Windows Admin Center Hyper-Converged Cluster Manager

Figure 2. Windows Admin Center's Hyper-Converged Cluster Manager


Hyper-Converged infrastructures are constructed using commodity-based hardware, with the goal of increasing performance and reducing annual maintenance and hardware costs (i.e. no SAN devices mean no more hardware controllers). Of course, your mileage will vary depending on vendor choice, size/scope of your deployment, and age of your IT infrastructure. 

If you are considering a hardware refresh, leveraging WAC together with HCI has the real potential to save your organization quite a bit of money and simultaneously reduce some the headaches that can accompany working with multiple hardware silos/vendors. 

In addition to server virtualization, Windows Admin Center also virtualizes storage (Storage Spaces Direct), and the network (Software Defined Network).

Windows Admin Center - Storage Space DirectStorage Spaces Direct (S2D) – Creates highly available and scalable storage using the locally attached drives on the servers. It is software defined storage that is included in Windows Server Datacenter Edition.

S2D is a single tier infrastructure that scales out. When an organization needs more capacity, it is simply a matter of adding a server with locally attached storage and configuring within WAC.

S2D also delivers fault tolerance by distributing the data across servers. There are a number of configuration options including mirroring which keeps multiple copies of the data, and parity encoding - where data is broken into fragments, encoded and stored across storage media. If there is a corruption then the data can be reconstructed using information about the data that's stored elsewhere.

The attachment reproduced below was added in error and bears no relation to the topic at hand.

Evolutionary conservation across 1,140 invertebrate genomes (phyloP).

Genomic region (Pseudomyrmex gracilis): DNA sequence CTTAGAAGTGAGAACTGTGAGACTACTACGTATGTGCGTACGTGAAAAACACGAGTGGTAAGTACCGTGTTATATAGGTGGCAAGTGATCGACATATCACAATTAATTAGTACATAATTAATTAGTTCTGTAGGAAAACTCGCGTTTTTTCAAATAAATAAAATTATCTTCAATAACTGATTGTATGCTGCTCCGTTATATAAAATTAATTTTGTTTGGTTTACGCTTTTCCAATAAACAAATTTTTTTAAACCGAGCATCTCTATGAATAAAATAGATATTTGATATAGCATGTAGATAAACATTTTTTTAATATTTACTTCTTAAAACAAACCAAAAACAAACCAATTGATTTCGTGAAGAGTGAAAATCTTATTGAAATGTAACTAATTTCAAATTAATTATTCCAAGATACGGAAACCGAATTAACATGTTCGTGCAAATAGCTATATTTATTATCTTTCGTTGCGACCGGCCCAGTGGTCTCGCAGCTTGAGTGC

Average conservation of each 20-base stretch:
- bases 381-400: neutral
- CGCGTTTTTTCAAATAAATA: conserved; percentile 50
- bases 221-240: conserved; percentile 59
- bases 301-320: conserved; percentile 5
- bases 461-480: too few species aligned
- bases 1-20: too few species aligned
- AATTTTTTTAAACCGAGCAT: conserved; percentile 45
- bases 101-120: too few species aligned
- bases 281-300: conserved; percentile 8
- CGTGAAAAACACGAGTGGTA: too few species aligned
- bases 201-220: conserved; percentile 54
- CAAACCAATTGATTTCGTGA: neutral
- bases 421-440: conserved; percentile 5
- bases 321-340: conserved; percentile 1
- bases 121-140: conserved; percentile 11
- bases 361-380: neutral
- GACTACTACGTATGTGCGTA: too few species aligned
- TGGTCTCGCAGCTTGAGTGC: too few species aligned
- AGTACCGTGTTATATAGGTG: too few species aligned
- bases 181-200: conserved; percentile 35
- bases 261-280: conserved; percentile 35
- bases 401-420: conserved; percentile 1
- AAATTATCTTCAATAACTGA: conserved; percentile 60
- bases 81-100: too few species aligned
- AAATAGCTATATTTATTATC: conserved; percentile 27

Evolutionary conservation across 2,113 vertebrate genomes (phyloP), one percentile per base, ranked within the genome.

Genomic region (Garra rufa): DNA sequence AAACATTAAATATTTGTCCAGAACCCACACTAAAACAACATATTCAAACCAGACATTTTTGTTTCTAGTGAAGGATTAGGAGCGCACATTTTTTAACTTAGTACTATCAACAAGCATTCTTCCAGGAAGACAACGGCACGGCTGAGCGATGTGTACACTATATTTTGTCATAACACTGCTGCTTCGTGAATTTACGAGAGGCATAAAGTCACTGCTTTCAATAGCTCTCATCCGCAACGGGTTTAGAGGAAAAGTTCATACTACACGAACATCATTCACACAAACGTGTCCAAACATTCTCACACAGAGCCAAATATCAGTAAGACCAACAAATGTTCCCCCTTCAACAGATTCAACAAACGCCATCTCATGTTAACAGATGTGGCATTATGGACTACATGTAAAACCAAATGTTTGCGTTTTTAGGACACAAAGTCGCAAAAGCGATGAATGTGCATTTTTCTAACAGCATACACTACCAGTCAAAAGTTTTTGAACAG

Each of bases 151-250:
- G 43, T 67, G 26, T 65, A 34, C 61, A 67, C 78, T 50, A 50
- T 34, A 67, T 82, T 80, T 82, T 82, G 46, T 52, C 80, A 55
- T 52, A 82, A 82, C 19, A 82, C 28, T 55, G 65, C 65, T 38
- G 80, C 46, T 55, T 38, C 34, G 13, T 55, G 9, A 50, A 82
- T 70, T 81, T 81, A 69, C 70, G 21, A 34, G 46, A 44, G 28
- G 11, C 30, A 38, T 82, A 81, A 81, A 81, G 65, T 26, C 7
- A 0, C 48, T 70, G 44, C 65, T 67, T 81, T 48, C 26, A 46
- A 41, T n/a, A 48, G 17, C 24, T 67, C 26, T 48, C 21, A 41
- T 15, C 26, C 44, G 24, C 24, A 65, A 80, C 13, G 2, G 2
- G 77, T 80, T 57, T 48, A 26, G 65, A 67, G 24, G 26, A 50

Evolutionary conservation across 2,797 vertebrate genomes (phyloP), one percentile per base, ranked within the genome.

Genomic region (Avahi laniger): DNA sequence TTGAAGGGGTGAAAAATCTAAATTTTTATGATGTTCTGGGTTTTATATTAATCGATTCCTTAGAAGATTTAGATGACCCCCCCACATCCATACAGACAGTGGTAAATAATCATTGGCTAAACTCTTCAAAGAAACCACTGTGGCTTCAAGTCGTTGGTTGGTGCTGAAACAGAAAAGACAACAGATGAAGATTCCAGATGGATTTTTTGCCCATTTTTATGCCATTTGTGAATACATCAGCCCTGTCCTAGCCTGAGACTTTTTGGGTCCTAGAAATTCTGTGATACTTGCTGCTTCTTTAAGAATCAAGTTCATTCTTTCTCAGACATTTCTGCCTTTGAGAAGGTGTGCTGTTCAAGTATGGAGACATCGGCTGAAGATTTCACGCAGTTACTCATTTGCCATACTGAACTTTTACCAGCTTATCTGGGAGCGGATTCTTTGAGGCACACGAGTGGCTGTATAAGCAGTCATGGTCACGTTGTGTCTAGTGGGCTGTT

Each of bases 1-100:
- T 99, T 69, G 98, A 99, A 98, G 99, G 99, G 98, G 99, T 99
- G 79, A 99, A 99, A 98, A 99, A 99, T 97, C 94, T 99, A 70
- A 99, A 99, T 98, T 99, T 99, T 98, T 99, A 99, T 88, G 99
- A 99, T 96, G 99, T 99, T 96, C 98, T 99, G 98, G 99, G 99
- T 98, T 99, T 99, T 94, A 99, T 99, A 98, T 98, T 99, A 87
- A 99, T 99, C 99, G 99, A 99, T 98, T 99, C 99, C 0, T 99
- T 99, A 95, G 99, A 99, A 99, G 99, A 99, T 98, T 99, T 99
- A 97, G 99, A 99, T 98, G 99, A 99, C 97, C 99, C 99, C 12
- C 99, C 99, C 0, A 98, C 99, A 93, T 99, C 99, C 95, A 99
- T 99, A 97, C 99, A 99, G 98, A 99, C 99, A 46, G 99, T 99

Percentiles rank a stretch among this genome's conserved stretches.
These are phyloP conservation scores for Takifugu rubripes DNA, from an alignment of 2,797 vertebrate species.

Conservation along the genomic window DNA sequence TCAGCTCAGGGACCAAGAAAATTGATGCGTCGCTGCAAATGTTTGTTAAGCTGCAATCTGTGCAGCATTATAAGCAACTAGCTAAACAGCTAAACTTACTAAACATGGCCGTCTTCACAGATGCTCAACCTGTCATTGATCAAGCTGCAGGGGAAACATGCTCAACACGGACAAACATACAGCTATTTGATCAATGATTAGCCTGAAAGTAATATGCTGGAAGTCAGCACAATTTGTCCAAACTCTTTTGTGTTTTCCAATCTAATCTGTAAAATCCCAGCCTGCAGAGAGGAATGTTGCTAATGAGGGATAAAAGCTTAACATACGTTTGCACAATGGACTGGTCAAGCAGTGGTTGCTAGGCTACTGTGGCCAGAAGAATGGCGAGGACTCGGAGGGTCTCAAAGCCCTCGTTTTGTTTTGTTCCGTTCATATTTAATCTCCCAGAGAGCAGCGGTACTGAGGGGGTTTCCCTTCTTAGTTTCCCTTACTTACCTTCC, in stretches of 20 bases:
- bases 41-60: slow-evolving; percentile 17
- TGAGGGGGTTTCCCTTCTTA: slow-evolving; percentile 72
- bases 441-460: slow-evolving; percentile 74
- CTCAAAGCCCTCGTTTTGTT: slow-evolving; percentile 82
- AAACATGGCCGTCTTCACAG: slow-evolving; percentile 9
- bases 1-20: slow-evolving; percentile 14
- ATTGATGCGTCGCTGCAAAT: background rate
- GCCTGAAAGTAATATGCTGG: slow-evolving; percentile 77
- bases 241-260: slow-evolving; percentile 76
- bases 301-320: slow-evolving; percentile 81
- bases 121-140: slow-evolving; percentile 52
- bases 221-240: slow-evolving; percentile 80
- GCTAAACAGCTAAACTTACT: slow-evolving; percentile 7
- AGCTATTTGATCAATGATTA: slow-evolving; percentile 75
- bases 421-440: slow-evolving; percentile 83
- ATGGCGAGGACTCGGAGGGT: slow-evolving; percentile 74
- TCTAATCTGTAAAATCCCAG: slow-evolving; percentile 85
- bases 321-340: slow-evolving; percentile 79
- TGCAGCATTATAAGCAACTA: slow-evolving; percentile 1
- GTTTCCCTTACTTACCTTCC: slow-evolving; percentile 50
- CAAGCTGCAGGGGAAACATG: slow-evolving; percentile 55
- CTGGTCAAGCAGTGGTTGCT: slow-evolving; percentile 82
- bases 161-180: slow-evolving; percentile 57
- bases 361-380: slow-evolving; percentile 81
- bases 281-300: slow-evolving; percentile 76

S2D also leverages server-side caching that maximizes I/O throughput via read and write caches. How the cache works is dependent on whether the drives are All-Flash or some combination of NVMe, SSD, and HDD. 

 

Windows Admin Center  - Software Defined NetworkSoftware Defined Network (SDN) – SDN is also included in Windows Server Datacenter Edition and provides for the configuration of virtual networks and sub-nets, as well as the connecting of virtual machines to the virtual networks. In addition, the SDN monitoring extension displays the state of the SDN services and infrastructure in real-time. 

A major upside to implementing SDN is enhanced security as it allows for a faster/easier isolation of VMs. A guiding security principle is to minimize the impact to an organization if a VM is compromised. Better to deal with a single VM or subset of VMs than expose the entire server infrastructure. SDN also offers a centralized view of an organizations network, making it easier to manage and provision.

SDN also promises to reduce complexity with simpler provisioning and management of the networked resources that reside on-premises and in Azure.

 

Conclusions

  • If your IT infrastructure is primarily on premises and private cloud, you’ll benefit from the additional efficiencies that come with the centralized browser-based administration that Windows Admin Center provides. 

  • Windows Admin Center is clearly designed to blur the lines between on-premises and public cloud deployments, making adoption of hybrid cloud quick and painless. Remember, with great power comes great responsibility. You’ll want to perform due diligence when considering public cloud, making sure you understand all the costs.

  • Windows Admin Center is primarily an interactive tool. It does have some limited dashboarding and any historical displays are limited to Windows Server 2019 instances. As the name implies Windows Admin Center is Windows-centric, so no insights into applications.

  • If you’re looking for comprehensive monitoring of the IT infrastructure and applications with dashboards, alerting, historical reporting and capacity planning that’s where technologies like Longitude can help.